Study: American teens are becoming more inactive

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BALTIMORE — The average American 19-year-old is as inactive and sedentary as the average American 60-year-old, according to a study released this month that was supported by the National Institute of Health.

The study, conducted by researchers from the Johns Hopkins Blomberg School of Public Health, also found that young women and girls were also less physically active than young men and boys.  However, after age 60, men became more sedentary than women.

The findings, which were published online June 1 in the journal, Preventive Medicine, come amid heightened concern that exercise deficits are contributing to the growing obesity epidemic, particularly among children and teens.

“Activity levels at the end of adolescence were alarmingly low, and by age 19, they were comparable to 60-year-olds,” said the study’s senior author, Vadim Zipunnikov, an assistant professor of biostatistics at John Hopkins.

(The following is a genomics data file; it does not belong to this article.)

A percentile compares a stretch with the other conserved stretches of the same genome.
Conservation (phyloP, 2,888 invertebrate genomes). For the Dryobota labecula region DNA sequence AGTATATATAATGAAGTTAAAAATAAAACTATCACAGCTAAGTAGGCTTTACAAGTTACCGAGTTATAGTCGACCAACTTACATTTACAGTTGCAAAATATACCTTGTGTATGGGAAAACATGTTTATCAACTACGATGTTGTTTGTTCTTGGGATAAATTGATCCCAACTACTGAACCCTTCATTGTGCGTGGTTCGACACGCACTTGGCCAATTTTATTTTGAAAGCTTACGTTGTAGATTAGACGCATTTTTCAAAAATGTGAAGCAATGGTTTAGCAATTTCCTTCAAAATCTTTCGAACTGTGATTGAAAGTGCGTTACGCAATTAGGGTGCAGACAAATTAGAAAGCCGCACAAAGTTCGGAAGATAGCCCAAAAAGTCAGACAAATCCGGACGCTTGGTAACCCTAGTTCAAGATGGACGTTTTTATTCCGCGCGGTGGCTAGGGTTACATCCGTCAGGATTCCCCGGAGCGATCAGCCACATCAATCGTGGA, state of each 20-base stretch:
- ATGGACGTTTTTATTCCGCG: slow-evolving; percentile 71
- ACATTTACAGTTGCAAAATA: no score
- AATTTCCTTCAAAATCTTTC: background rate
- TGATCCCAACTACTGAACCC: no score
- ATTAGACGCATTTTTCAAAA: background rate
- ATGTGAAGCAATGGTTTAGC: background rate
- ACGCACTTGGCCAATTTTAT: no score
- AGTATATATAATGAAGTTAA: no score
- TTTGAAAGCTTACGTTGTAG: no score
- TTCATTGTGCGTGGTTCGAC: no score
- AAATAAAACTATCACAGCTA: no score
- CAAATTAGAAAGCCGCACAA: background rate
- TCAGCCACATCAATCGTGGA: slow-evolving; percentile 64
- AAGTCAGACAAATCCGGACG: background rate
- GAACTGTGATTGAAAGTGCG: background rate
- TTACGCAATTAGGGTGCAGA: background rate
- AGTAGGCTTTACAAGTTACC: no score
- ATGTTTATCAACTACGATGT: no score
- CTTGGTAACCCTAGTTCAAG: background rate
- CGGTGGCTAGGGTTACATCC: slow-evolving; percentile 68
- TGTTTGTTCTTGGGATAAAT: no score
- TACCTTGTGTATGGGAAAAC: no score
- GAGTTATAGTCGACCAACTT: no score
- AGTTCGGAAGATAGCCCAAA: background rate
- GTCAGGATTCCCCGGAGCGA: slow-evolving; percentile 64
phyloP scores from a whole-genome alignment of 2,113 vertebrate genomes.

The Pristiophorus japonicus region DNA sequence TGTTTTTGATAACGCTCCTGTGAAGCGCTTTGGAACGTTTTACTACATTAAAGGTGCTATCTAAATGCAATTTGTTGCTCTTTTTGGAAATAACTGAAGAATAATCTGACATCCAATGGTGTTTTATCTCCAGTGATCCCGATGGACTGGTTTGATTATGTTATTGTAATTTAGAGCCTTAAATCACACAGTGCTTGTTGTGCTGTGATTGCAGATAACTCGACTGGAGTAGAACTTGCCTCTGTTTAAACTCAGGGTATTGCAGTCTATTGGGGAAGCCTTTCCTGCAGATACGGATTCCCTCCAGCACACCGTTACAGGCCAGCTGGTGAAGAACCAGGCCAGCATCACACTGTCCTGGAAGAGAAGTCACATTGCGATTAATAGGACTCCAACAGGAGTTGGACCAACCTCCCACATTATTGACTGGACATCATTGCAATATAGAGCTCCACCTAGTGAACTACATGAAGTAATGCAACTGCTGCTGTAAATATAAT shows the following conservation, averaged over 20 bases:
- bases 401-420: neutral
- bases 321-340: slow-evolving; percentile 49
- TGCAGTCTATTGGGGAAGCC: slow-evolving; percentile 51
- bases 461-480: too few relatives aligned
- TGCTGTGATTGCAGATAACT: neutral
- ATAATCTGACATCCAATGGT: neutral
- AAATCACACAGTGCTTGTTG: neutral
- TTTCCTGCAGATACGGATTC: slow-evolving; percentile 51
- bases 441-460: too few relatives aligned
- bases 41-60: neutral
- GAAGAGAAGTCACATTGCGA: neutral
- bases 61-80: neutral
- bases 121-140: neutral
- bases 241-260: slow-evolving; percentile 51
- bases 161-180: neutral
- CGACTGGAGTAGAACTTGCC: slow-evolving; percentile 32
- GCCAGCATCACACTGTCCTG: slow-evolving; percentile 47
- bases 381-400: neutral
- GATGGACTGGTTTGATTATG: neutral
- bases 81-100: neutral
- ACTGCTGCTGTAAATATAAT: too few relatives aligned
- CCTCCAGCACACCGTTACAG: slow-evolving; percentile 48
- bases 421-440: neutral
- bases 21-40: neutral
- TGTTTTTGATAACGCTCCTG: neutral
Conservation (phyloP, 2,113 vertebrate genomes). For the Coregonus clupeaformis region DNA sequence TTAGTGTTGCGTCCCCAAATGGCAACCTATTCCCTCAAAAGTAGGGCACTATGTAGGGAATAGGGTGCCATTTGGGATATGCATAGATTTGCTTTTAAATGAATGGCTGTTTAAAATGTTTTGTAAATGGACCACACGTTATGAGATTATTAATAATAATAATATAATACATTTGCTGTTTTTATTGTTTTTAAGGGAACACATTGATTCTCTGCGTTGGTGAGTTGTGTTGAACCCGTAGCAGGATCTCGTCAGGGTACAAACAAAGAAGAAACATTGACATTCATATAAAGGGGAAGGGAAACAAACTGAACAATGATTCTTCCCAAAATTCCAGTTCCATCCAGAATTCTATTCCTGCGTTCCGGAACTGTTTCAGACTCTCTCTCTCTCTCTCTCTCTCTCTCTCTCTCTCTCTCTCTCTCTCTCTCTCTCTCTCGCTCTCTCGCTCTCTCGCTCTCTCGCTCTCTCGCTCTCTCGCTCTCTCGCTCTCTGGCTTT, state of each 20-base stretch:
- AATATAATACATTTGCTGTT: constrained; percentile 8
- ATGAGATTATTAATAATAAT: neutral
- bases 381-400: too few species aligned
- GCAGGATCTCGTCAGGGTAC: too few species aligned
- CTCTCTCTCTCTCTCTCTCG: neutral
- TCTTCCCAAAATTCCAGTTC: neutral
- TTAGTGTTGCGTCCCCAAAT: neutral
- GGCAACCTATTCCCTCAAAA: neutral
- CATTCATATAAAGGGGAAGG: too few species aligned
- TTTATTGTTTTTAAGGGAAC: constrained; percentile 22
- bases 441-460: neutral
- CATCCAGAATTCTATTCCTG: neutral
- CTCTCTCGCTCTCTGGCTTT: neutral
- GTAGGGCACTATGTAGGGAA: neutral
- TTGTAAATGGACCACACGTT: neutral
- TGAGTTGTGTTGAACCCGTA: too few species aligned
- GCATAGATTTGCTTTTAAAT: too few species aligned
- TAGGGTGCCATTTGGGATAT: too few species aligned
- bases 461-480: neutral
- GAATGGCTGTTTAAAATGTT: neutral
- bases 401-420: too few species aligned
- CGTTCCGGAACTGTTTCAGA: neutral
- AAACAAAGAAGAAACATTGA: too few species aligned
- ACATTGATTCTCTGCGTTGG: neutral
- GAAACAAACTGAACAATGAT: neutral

Researchers surveyed more than 12,000 participants over three years. Study participants wore tracking devices that measured physical activity throughout the day, removing them only during bathing and at bedtime.

For all age groups, males generally had higher activity levels than females, particularly high-intensity activity, but after midlife, these levels dropped off sharply compared to females. Among adults 60 years and older, males were more sedentary and had lower light-intensity activity levels than females.

The study confirmed that recommended guidelines were not being met. For instance, the World Health Organization (WHO) recommends at least 60 minutes of moderate-to-vigorous physical activity a day for children ages five to 17 years. The study found that more than 25 percent of boys and 50 percent of girls ages six to 11 and more than 50 percent of male and 75 percent of female adolescents ages 12 to 19 had not met the WHO recommendation.

“The goal of campaigns aimed at increasing physical activity has focused on increasing higher-intensity exercise,” said Zipunnikov. “Our study suggests that these efforts should consider time of day and also focus on increasing lower-intensity physical activity and reducing inactivity.”